Quantitative RT-PCR Analysis of the ObRb Leptin Receptor, Chemokines, and Cytokines
Total mRNA was prepared from tumoral and homologous normal specimens; cDNA was synthesized in reverse transcriptase samples; and appropriate primers (Supplementary Fig. S1) were chosen to detect expression of the genes using quantitative RT-PCR, as described elsewhere ( 20– 22). Glyceraldehyde-3-phosphate dehydrogenase (GAPDH), β2-microglobulin, or β-actin genes were considered as housekeeping genes.
IL-8 Protein Measurement
Cytokine secretion into the supernatants of normal and tumor colon cell cultures was quantified by using the DuoSet ELISA Development kit (R&D Systems). Colorimetric results were read in a MRX Dynatech Microplate reader at a wavelength of 450 nm in 96-well high-binding Stripwell Costar EIA microplates (Costar). Substrate Reagent Pack (R&D Systems) was used for all streptavidin-horseradish peroxidase (HRP) reactions. Each sample was assayed in triplicate. The sensitivity limit of the assay was 3.5 pg/mL for IL-8.
The human gene arrays from Superarray system were used for gene expression analysis in HT-29 cells in basal and leptin-treated conditions. RNAs were extracted, and synthetic cDNAs were hybridized with human inflammatory cytokine, gene array membranes printed with cDNA fragments specific for 96 cytokine and receptor genes associated with the inflammatory response, and 72 genes encoding interleukins and interleukin receptors (GEArray Q Series HS-015.2 and HS-014 from SuperArray Bioscience Corp.). Results were expressed as the ratio of stimulated to control cells. For probe synthesis and biotin labeling, we used the GEArray AmpoLabeling-LPR Kit (SuperArray Bioscience) and biotin-16-dUTP (Roche Diagnostics) according to the manufacturer's instructions. Biotinylated and amplified cDNA probes were hybridized and alkaline phosphatase-streptavidin chemiluminescent detection was used (SuperArray Detection Kit). Membranes were used to expose X-ray films (Hyperfilm, Amersham Biosciences) and images were acquired with a desk scanner using 200 dpi. For data acquisition and analysis, we used ScanAnalyze software version 2.50 and GEArray Analyzer software, respectively. The mean signals for two negative controls [areas without spotted gene sequences (blanks) or areas spotted with nonhuman sequences (pUC18)] were calculated and subtracted from the raw results. We normalized these subtracted data by calculating their ratio to the averaged signals of three positive housekeeping genes. Each experiment was done at least twice to ensure the reproducibility of results.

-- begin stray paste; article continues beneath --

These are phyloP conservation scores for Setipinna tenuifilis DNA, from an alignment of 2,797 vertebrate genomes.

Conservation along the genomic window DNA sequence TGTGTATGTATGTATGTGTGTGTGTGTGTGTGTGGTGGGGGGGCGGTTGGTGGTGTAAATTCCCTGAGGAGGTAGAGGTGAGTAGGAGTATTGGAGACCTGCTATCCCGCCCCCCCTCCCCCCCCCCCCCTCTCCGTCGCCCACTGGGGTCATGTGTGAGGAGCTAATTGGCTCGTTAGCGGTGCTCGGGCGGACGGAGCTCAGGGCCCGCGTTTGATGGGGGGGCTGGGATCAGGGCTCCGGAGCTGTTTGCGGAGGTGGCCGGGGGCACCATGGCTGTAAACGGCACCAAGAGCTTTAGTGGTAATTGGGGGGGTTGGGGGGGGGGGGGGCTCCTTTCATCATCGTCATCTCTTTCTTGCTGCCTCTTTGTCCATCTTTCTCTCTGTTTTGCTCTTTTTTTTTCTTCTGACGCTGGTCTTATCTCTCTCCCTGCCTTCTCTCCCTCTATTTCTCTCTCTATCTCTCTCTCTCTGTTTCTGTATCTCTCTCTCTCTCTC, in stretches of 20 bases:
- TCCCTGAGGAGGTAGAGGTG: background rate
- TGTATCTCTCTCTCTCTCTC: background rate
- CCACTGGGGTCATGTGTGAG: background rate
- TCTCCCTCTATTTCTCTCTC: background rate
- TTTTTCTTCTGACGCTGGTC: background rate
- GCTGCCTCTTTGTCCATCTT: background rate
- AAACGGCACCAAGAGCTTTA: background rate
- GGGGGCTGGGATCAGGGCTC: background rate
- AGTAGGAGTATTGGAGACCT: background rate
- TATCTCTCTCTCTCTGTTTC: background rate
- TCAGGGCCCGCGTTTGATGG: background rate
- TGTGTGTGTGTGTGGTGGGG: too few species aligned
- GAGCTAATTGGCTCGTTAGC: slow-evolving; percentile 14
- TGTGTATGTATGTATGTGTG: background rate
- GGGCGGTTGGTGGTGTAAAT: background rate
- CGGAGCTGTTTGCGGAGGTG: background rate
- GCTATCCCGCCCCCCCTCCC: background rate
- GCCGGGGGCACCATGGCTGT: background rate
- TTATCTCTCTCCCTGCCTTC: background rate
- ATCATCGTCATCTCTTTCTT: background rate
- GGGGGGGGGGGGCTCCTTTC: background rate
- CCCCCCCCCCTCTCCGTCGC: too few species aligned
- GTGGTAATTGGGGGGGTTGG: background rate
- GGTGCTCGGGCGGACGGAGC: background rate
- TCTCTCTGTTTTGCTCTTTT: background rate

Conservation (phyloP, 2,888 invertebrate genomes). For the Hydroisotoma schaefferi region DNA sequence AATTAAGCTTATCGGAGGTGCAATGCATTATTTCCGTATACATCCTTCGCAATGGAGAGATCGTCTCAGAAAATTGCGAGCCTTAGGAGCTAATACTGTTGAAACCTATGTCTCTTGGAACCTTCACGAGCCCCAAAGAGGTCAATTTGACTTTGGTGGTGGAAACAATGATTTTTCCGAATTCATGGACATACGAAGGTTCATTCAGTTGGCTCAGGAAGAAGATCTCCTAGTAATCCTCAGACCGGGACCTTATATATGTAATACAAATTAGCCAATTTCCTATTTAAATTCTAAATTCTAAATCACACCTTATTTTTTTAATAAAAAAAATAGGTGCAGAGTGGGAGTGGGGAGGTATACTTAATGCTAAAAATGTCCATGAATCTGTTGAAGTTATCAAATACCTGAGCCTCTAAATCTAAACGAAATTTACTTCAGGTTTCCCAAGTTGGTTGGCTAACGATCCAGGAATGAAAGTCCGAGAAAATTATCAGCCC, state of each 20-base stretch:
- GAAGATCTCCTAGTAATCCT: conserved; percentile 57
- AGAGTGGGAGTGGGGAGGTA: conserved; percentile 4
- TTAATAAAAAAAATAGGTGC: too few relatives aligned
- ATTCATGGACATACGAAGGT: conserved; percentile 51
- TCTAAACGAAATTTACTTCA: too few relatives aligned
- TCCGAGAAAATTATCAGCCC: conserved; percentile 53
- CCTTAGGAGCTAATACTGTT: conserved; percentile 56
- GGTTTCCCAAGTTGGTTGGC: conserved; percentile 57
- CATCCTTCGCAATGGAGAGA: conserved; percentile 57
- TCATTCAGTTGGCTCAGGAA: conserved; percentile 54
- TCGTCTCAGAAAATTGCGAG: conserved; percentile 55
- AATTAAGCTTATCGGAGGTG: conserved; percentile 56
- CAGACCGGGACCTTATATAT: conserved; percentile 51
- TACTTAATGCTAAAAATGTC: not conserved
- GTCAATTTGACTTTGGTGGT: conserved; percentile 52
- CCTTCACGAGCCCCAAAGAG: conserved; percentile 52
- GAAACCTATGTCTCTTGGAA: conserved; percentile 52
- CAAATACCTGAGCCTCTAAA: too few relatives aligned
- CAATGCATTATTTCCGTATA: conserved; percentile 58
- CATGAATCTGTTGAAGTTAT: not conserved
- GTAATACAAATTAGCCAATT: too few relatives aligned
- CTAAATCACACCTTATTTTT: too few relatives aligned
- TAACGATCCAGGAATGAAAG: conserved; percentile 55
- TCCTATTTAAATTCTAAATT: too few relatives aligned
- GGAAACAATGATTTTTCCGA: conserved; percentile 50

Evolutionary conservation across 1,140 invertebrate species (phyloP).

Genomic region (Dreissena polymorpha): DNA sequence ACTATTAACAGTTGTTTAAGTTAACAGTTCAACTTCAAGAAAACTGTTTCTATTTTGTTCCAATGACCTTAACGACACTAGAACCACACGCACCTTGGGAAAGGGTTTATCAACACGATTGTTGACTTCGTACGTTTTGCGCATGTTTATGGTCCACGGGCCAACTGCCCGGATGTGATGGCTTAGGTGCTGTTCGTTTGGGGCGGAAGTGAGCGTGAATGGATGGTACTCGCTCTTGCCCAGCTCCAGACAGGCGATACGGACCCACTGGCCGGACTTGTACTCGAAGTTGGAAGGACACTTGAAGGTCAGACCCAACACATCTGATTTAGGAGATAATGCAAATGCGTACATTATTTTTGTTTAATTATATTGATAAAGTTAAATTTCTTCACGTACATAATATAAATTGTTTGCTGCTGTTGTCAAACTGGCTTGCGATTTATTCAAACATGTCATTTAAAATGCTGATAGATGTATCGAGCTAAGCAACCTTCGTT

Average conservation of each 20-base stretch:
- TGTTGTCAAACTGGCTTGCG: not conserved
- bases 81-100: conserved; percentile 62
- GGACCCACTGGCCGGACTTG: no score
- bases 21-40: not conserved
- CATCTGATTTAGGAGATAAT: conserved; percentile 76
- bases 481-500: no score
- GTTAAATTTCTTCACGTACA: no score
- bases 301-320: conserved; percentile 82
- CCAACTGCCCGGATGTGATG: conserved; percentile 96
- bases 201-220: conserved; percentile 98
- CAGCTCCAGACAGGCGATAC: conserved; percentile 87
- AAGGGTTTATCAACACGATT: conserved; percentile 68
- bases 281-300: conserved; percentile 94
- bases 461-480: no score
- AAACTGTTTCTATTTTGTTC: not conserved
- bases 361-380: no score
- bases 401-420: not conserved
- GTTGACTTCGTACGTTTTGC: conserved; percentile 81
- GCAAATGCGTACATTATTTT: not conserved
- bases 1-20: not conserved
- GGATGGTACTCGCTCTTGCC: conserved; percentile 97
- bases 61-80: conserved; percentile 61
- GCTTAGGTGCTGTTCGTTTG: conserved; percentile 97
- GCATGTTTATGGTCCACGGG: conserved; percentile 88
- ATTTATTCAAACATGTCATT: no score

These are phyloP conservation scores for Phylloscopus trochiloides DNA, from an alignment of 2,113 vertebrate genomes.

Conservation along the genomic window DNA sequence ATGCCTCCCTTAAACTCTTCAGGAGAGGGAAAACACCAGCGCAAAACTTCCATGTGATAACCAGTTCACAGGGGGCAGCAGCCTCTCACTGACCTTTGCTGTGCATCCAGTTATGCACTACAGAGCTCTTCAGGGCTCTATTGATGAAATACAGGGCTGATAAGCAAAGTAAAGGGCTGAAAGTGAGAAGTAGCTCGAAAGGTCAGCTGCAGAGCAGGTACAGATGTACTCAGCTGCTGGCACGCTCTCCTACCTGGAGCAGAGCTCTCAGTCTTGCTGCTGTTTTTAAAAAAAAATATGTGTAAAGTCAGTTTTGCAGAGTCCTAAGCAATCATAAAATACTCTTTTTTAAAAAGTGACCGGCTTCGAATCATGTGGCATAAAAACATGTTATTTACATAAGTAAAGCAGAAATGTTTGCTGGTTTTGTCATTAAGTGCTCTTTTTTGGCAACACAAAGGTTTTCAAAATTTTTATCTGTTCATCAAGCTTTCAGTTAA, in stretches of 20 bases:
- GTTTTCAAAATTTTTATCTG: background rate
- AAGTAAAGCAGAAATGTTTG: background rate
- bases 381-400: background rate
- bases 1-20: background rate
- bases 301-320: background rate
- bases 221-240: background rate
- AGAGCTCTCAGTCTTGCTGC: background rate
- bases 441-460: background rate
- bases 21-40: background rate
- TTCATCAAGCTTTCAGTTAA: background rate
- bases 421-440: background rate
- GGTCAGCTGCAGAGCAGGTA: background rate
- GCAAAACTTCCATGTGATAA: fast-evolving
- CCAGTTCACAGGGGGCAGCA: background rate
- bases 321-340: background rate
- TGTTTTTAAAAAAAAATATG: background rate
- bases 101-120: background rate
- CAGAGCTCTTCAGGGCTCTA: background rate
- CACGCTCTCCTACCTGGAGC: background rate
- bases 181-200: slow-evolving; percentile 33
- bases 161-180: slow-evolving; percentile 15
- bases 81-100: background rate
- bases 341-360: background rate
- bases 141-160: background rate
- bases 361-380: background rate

Cytokine and Chemokine Measurements by RNase Protection Assay
RNA was extracted from the lysates using the chloroform-isopropanol method. mRNA was assayed using the Non-Rad RiboQuant Multiprobe RNase Protection Assay system (BD Biosciences) according to the manufacturer's instructions. Antisense RNA probes were generated using templates from the human cytokine probe sets 1 and 5 (hCK-1 and hCK-5) and the rat cytokine probe set 1 (rCK-1). With the exception of biotin-16-UTP (Roche Diagnostics), all reagents were supplied by the manufacturer of the RiboQuant Non-Rad In Vitro Transcription and RNase Protection Assay Kit (BD Biosciences Pharmingen). For chemiluminescent probe detection, we used the BD RiboQuant Non-Rad Detection kit (BD Biosciences Pharmingen). Samples were transferred onto membranes and treated with Luminol/Enhancer reagents; signals were detected using ECL Hyperfilm (Amersham Biosciences). Nucleotide lengths versus migration distances were compared with standards on a logarithmic grid.
Transfection and NF-κB Luciferase Reporter Gene Assays
Cells with impaired NF-κB activation were generated by transfecting them with pC-SR-IκB (kindly provided by Dr. H. Ashktorab) using Lipofectamine 2000 reagent (Invitrogen Life Technologies) according to the manufacturer's protocol. Normal or SR-IκB–positive cells were transiently transformed with pNF-κB-Luc carrying the luciferase reporter gene (Clontech BD Biosciences) using the calcium-phosphate method as described by the manufacturer (Mercury Pathway Profiling System, Clontech). Twelve hours after transfection, the cells were starved, cultured for 16 h in a medium lacking FBS, and stimulated with leptin (100 nmol/L) for up to 24 h. Luciferase activity was determined (Luciferase Assay System, Promega) using a luminometer (Junior; Berthold) as follows: 100 μL of assay buffer containing luciferin were injected into each culture, and the light emission was measured for 10 s. The results were normalized in terms of those obtained for the Renilla luciferase reference plasmid, and the values expressed as the relative luminometric intensity.
NF-κB p65 Activation
Cells were treated with leptin (100 nmol/L) or 9F8 mAb (10 μg/mL), harvested, washed with PBS, and resuspended in 1 mL hypotonic lysis buffer (Active Motif); then 0.1 mL of 10% NP40 was added and the sample centrifuged. The nuclear pellet was resuspended in 0.2 mL complete lysis buffer, incubated on ice for 30 min, and then centrifuged; the supernatant containing the nuclear extracts was snap frozen. The protein concentration of the nuclear extract was determined by a MicroBCA protein assay (Pierce). Nuclear extract was tested for NF-κB activation with the NF-κB p65 TransAM transcription factor assay kit (Active Motif). The active form of NF-κB p65 was measured by colorimetric reaction at 450 nm. Results were given as mean absorbance ± SD (at 450 nm, n = 4).
Western blotting. Cytoplasmic protein extracts from cells that were incubated for different lengths of time in the presence or absence of leptin were then subjected to SDS-PAGE, and the bands transferred onto Hybond polyvinylidene difluoride membranes (Amersham, Inc.). Membranes were probed overnight at 4°C with 1 μg/mL of polyclonal antibody to human ABIN-2 (Imgenex). HRP-conjugated goat anti-rabbit IgG (diluted 1:1,000; Santa Cruz Biotechnology) and chemiluminescence detection system (Amersham) were used.